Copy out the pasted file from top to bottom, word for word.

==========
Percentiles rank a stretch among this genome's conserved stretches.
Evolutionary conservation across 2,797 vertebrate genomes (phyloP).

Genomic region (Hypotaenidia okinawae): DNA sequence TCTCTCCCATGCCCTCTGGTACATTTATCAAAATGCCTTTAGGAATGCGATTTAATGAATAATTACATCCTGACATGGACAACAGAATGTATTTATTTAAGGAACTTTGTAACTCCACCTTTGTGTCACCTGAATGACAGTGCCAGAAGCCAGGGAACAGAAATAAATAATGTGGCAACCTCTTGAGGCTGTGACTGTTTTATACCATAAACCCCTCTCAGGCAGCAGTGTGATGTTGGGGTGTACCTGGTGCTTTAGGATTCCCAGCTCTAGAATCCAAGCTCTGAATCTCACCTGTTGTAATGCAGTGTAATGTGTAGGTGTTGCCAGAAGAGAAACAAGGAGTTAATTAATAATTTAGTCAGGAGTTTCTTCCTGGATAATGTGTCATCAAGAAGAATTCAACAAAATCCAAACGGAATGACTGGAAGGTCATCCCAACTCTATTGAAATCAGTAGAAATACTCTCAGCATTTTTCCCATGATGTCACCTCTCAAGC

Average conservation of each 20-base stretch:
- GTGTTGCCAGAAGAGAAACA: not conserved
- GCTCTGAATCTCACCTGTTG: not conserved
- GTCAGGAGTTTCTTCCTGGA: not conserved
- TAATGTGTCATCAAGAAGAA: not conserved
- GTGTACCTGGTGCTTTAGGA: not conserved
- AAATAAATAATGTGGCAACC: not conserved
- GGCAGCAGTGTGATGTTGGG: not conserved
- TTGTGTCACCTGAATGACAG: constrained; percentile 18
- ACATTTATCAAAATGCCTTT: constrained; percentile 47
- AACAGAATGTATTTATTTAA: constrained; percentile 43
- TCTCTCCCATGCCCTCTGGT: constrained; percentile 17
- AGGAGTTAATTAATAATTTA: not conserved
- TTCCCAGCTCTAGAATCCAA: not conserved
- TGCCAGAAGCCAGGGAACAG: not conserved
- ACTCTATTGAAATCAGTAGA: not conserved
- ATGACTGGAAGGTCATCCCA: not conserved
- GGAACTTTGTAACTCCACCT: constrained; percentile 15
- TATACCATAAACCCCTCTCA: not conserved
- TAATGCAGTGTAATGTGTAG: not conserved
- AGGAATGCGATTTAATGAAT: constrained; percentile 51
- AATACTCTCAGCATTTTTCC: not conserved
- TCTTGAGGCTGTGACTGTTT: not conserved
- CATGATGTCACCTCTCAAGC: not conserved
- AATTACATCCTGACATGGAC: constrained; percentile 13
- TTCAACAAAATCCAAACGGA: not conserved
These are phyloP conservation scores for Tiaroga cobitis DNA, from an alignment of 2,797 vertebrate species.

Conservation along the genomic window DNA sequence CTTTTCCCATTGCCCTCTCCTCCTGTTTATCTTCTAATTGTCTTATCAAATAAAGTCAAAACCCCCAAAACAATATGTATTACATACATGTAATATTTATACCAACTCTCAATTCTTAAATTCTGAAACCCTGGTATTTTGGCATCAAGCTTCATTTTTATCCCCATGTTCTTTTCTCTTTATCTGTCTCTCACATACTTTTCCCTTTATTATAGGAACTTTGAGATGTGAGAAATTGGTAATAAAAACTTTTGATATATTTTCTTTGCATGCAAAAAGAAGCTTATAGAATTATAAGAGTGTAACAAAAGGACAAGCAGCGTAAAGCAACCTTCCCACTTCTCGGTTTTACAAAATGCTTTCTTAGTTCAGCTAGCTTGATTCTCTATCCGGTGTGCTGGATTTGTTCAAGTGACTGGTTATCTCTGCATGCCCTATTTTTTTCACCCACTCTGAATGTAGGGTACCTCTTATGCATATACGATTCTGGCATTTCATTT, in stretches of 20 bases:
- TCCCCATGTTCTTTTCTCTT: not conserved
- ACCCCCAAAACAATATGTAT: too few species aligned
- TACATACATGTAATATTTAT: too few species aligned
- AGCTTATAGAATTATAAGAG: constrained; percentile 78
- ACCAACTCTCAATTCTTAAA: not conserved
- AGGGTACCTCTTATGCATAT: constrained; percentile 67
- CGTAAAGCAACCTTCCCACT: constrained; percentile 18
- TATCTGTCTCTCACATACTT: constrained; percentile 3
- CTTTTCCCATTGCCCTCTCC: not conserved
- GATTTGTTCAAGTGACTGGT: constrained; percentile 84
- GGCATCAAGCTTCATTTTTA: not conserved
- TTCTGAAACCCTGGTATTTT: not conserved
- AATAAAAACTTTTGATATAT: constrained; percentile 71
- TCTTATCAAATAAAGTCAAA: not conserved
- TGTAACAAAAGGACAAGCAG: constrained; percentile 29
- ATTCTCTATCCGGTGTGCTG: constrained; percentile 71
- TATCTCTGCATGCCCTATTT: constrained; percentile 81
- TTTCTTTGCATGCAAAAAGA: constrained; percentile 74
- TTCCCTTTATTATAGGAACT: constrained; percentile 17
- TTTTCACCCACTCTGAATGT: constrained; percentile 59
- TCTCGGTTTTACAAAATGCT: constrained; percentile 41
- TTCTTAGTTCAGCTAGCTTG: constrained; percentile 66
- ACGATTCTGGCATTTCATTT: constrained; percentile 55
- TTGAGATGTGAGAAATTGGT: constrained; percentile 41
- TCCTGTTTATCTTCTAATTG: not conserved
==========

Percentiles rank a stretch among this genome's conserved stretches.
Evolutionary conservation across 2,797 vertebrate genomes (phyloP).

Genomic region (Hypotaenidia okinawae): DNA sequence TCTCTCCCATGCCCTCTGGTACATTTATCAAAATGCCTTTAGGAATGCGATTTAATGAATAATTACATCCTGACATGGACAACAGAATGTATTTATTTAAGGAACTTTGTAACTCCACCTTTGTGTCACCTGAATGACAGTGCCAGAAGCCAGGGAACAGAAATAAATAATGTGGCAACCTCTTGAGGCTGTGACTGTTTTATACCATAAACCCCTCTCAGGCAGCAGTGTGATGTTGGGGTGTACCTGGTGCTTTAGGATTCCCAGCTCTAGAATCCAAGCTCTGAATCTCACCTGTTGTAATGCAGTGTAATGTGTAGGTGTTGCCAGAAGAGAAACAAGGAGTTAATTAATAATTTAGTCAGGAGTTTCTTCCTGGATAATGTGTCATCAAGAAGAATTCAACAAAATCCAAACGGAATGACTGGAAGGTCATCCCAACTCTATTGAAATCAGTAGAAATACTCTCAGCATTTTTCCCATGATGTCACCTCTCAAGC

Average conservation of each 20-base stretch:
- GTGTTGCCAGAAGAGAAACA: not conserved
- GCTCTGAATCTCACCTGTTG: not conserved
- GTCAGGAGTTTCTTCCTGGA: not conserved
- TAATGTGTCATCAAGAAGAA: not conserved
- GTGTACCTGGTGCTTTAGGA: not conserved
- AAATAAATAATGTGGCAACC: not conserved
- GGCAGCAGTGTGATGTTGGG: not conserved
- TTGTGTCACCTGAATGACAG: constrained; percentile 18
- ACATTTATCAAAATGCCTTT: constrained; percentile 47
- AACAGAATGTATTTATTTAA: constrained; percentile 43
- TCTCTCCCATGCCCTCTGGT: constrained; percentile 17
- AGGAGTTAATTAATAATTTA: not conserved
- TTCCCAGCTCTAGAATCCAA: not conserved
- TGCCAGAAGCCAGGGAACAG: not conserved
- ACTCTATTGAAATCAGTAGA: not conserved
- ATGACTGGAAGGTCATCCCA: not conserved
- GGAACTTTGTAACTCCACCT: constrained; percentile 15
- TATACCATAAACCCCTCTCA: not conserved
- TAATGCAGTGTAATGTGTAG: not conserved
- AGGAATGCGATTTAATGAAT: constrained; percentile 51
- AATACTCTCAGCATTTTTCC: not conserved
- TCTTGAGGCTGTGACTGTTT: not conserved
- CATGATGTCACCTCTCAAGC: not conserved
- AATTACATCCTGACATGGAC: constrained; percentile 13
- TTCAACAAAATCCAAACGGA: not conserved
These are phyloP conservation scores for Tiaroga cobitis DNA, from an alignment of 2,797 vertebrate species.

Conservation along the genomic window DNA sequence CTTTTCCCATTGCCCTCTCCTCCTGTTTATCTTCTAATTGTCTTATCAAATAAAGTCAAAACCCCCAAAACAATATGTATTACATACATGTAATATTTATACCAACTCTCAATTCTTAAATTCTGAAACCCTGGTATTTTGGCATCAAGCTTCATTTTTATCCCCATGTTCTTTTCTCTTTATCTGTCTCTCACATACTTTTCCCTTTATTATAGGAACTTTGAGATGTGAGAAATTGGTAATAAAAACTTTTGATATATTTTCTTTGCATGCAAAAAGAAGCTTATAGAATTATAAGAGTGTAACAAAAGGACAAGCAGCGTAAAGCAACCTTCCCACTTCTCGGTTTTACAAAATGCTTTCTTAGTTCAGCTAGCTTGATTCTCTATCCGGTGTGCTGGATTTGTTCAAGTGACTGGTTATCTCTGCATGCCCTATTTTTTTCACCCACTCTGAATGTAGGGTACCTCTTATGCATATACGATTCTGGCATTTCATTT, in stretches of 20 bases:
- TCCCCATGTTCTTTTCTCTT: not conserved
- ACCCCCAAAACAATATGTAT: too few species aligned
- TACATACATGTAATATTTAT: too few species aligned
- AGCTTATAGAATTATAAGAG: constrained; percentile 78
- ACCAACTCTCAATTCTTAAA: not conserved
- AGGGTACCTCTTATGCATAT: constrained; percentile 67
- CGTAAAGCAACCTTCCCACT: constrained; percentile 18
- TATCTGTCTCTCACATACTT: constrained; percentile 3
- CTTTTCCCATTGCCCTCTCC: not conserved
- GATTTGTTCAAGTGACTGGT: constrained; percentile 84
- GGCATCAAGCTTCATTTTTA: not conserved
- TTCTGAAACCCTGGTATTTT: not conserved
- AATAAAAACTTTTGATATAT: constrained; percentile 71
- TCTTATCAAATAAAGTCAAA: not conserved
- TGTAACAAAAGGACAAGCAG: constrained; percentile 29
- ATTCTCTATCCGGTGTGCTG: constrained; percentile 71
- TATCTCTGCATGCCCTATTT: constrained; percentile 81
- TTTCTTTGCATGCAAAAAGA: constrained; percentile 74
- TTCCCTTTATTATAGGAACT: constrained; percentile 17
- TTTTCACCCACTCTGAATGT: constrained; percentile 59
- TCTCGGTTTTACAAAATGCT: constrained; percentile 41
- TTCTTAGTTCAGCTAGCTTG: constrained; percentile 66
- ACGATTCTGGCATTTCATTT: constrained; percentile 55
- TTGAGATGTGAGAAATTGGT: constrained; percentile 41
- TCCTGTTTATCTTCTAATTG: not conserved